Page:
Image: Conocophillips CEO Ryan Lance speaks during an interview with Maria Bartiromo, for her Fox Business Network show “Opening Bell with Maria Bartiromo” in New York April 8, 2015. REUTERS/Brendan McDermid
By Valerie Volcovici
WASHINGTON (Reuters) – Oil and gas producer ConocoPhillips on Friday said it would support a UN climate change agreement if it met its own policy principles, including creating a “level playing among energy sources and between countries.”
The comments by the Houston-based company were a clarification of its position on the proposed UN agreement after it earlier in the week answered ‘yes’ to a question in a climate change survey that asked whether it backed a 2015 UN accord.
The company’s partial endorsement comes as pressure grows on U.S. oil majors to follow the lead of European counterparts who backed the UN climate negotiation process and called for a global carbon pricing system to tackle carbon emissions.
The survey by the Carbon Disclosure Project (CDP) asked 2,000 companies whether their boards of directors would support a UN deal that would limit the rise in global temperatures to 2 degrees C. [https://www.cdp.net/Documents/policy/corporate-support-global-agreement-on-climate-change.pdf]
The CDP on Wednesday pointed to ‘yes’ responses by Conoco Phillips and Russian energy giant Gazprom [GAZPI.UL]. By Thursday the CDP dropped the mention of ConocoPhillips and changed the company’s ‘yes’ answer on the survey to a blank after the oil major complained the UK-based organization had not accurately reflected its position.
“In hindsight, had we known CDP would only include one part of our answer, we would not have responded with an unqualified ‘yes,'” the company said in a statement.
Among Conoco’s other conditions for supporting a global deal are that an agreement that avoids technology mandates and promotes investment in research and development.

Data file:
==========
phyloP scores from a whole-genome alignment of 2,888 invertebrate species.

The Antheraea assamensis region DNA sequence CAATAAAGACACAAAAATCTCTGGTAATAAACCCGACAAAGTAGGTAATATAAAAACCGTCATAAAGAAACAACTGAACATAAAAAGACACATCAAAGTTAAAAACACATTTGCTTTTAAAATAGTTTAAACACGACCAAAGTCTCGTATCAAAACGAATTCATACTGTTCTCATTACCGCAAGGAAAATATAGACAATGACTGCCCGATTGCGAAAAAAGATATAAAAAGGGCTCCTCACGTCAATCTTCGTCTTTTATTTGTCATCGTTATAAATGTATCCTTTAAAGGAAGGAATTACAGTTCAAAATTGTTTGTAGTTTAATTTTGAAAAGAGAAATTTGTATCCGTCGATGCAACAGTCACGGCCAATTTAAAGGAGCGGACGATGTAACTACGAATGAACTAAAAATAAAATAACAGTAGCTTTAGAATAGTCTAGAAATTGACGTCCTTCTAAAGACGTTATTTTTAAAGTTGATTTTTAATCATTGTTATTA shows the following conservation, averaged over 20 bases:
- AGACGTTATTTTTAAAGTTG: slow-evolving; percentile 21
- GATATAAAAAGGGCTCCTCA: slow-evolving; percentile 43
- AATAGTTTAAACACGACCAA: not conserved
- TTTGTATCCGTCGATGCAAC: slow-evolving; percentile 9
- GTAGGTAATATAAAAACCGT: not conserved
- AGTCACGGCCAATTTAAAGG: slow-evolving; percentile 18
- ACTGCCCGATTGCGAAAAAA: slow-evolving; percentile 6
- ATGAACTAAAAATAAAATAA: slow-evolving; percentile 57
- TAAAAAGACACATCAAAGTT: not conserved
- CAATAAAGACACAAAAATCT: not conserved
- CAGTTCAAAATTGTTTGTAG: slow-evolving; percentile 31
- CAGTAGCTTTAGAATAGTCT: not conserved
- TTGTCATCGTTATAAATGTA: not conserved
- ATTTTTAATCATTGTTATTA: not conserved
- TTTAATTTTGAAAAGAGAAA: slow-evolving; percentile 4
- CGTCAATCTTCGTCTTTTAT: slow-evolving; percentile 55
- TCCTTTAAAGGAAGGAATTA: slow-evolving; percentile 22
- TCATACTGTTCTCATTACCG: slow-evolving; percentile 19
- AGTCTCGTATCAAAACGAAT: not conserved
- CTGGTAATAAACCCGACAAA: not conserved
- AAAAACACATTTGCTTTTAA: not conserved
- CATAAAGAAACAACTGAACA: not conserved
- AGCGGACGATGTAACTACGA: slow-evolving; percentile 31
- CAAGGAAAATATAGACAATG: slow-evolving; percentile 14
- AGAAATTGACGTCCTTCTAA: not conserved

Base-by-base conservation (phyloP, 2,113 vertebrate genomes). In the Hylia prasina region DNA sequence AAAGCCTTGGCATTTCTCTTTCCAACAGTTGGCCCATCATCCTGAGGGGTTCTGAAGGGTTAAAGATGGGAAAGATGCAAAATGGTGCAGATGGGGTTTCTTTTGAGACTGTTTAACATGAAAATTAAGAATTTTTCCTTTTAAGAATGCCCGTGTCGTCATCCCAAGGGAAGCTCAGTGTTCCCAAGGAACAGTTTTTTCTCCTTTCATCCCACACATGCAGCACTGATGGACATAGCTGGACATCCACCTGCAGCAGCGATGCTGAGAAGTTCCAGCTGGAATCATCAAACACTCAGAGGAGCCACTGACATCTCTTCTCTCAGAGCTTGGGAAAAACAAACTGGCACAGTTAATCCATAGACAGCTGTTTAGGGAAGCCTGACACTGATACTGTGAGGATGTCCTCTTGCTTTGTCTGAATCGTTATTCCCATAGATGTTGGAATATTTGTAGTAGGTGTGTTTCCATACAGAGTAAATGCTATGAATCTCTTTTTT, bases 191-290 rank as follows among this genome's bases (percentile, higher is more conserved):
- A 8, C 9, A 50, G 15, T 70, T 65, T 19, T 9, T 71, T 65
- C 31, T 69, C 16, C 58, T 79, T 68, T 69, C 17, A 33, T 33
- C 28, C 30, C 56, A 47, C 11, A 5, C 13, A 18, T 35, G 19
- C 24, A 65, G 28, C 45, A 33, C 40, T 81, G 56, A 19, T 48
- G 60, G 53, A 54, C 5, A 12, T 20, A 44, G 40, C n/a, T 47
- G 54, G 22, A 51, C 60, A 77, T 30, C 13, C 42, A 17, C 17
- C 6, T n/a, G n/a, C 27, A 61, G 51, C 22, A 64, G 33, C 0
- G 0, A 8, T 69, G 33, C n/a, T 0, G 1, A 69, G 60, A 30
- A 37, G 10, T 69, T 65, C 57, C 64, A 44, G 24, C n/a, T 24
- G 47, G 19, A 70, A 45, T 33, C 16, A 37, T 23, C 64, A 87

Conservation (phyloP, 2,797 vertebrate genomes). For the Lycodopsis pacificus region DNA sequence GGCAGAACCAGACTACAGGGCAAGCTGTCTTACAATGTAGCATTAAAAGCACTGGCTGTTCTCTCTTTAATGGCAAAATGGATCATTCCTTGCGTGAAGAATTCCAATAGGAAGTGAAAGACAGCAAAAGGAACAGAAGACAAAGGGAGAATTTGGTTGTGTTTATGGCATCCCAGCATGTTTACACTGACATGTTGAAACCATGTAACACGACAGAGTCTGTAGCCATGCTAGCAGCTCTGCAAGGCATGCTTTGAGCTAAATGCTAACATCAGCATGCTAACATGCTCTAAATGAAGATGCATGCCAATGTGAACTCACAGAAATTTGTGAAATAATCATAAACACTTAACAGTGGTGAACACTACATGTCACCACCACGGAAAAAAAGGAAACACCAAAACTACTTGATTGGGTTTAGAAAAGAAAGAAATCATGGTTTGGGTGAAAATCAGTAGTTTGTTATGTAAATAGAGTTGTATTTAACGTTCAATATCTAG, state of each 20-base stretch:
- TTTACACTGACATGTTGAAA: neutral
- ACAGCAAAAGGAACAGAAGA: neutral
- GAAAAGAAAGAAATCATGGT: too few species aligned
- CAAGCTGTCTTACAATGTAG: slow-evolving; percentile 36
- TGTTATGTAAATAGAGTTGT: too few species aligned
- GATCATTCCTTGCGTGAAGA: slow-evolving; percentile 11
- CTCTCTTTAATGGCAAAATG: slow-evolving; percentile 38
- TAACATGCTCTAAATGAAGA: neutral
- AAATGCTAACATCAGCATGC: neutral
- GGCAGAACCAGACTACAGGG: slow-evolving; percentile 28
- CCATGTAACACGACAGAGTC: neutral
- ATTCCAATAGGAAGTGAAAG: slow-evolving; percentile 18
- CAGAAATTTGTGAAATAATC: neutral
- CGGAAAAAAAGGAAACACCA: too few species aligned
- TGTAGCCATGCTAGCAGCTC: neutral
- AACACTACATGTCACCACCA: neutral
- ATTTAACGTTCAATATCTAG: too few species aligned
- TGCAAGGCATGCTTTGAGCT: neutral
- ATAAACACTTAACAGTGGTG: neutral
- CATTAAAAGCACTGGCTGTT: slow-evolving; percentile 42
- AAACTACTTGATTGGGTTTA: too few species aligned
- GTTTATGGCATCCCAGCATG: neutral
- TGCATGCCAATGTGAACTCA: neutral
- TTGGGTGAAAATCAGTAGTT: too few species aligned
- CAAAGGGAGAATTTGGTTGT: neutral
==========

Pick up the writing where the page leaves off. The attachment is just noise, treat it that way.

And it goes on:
Six European majors, including Shell and Total, tried to get US peers to join them in a global sector-wide response to the climate talks and back a global carbon pricing system, but they declined.
“This move by ConocoPhillips highlights the widening gap between European majors who have called for a carbon price and the North American majors,” said Shanna Cleveland, senior manager at environmental advocacy nonprofit Ceres.
The Obama administration has been reaching out to the U.S. private sector for political and financial support to bolster its quest for a deal at the conclusion of the Nov. 30-Dec. 11 UN climate summit.
In July, more than a dozen well-known companies, including Apple, GM and Google, signed on to the American Business Act on Climate Pledge to support U.S. efforts to secure a climate deal. None of those were fossil fuel companies.
Tim Smith, director of shareholder engagement at Walden Asset Management, a responsible investment portfolio management firm, said investors have been pressing ConocoPhillips to improve its climate position by challenging some of the trade groups it belongs to, such as the U.S. Chamber of Commerce.
The Chamber wants to block the regulations needed for the U.S. to meet its Paris emission reduction pledge.
Smith said Conoco faces competing demands from green and investor-activist groups and from industry lobby groups worried that a UN deal will call for a total phase-out of fossil fuels.
“They are looking over both shoulders to see where the pressures are coming from,” he said.
(Reporting By Valerie Volcovici; Editing by Andrew Hay)
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